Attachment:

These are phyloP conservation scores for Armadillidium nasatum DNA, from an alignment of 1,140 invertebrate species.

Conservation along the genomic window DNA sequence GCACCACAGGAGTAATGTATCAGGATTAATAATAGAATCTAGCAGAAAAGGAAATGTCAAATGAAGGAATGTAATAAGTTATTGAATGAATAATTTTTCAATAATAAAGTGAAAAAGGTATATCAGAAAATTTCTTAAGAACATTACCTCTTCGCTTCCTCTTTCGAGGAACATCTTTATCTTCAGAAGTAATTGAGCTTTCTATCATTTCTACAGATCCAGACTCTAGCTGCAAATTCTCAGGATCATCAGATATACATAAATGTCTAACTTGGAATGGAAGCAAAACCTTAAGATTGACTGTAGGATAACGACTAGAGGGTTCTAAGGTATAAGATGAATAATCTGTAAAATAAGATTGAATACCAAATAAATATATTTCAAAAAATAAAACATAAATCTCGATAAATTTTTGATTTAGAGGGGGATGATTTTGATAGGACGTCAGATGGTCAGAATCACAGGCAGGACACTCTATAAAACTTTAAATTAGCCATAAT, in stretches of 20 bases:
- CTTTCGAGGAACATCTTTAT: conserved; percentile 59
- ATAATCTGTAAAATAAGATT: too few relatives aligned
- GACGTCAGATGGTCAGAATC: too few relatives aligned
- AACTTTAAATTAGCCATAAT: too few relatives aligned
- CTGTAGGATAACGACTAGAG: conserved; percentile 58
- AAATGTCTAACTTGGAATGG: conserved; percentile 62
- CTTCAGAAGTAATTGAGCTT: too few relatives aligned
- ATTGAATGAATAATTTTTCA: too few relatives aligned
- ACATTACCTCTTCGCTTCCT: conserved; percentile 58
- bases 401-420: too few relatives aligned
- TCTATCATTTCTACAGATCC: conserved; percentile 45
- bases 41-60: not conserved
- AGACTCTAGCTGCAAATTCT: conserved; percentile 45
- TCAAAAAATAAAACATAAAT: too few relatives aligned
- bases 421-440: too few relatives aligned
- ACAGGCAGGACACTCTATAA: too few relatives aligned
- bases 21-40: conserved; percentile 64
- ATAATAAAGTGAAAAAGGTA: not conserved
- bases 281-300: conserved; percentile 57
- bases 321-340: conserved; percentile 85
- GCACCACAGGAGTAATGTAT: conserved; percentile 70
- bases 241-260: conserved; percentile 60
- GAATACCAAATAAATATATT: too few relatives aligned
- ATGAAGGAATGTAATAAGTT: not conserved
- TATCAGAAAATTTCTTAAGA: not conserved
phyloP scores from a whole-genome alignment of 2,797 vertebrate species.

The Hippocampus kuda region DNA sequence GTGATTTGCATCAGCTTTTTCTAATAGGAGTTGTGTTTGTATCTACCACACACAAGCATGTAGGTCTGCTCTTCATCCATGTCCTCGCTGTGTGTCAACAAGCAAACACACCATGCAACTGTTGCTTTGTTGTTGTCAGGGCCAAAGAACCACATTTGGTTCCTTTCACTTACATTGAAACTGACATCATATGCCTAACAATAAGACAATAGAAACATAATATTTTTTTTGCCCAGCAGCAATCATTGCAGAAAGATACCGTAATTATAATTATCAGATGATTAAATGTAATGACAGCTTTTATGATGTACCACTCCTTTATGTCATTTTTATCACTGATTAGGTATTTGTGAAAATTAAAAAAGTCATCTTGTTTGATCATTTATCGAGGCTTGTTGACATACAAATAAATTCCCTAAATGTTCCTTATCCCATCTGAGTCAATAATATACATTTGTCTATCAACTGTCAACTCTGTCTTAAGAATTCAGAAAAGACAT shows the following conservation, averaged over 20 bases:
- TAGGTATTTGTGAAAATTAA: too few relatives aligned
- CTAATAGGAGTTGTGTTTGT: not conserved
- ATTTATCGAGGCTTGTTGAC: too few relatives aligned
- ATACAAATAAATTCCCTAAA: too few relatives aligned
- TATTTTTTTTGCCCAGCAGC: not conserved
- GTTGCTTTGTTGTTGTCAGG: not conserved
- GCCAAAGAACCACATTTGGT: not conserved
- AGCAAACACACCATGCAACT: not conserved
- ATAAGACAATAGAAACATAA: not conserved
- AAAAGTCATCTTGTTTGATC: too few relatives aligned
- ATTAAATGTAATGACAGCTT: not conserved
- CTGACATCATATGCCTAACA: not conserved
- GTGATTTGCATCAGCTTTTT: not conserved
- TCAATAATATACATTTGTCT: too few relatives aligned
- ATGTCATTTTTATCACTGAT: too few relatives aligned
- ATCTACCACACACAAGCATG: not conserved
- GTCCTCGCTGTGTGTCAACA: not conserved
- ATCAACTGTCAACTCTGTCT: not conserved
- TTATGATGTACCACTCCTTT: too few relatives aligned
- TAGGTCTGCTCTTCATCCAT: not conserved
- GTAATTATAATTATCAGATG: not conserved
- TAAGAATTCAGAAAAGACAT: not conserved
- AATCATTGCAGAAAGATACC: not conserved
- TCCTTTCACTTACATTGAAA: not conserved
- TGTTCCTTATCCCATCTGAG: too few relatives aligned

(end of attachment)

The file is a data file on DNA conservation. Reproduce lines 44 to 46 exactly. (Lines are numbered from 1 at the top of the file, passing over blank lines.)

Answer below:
- ATGTCATTTTTATCACTGAT: too few relatives aligned
- ATCTACCACACACAAGCATG: not conserved
- GTCCTCGCTGTGTGTCAACA: not conserved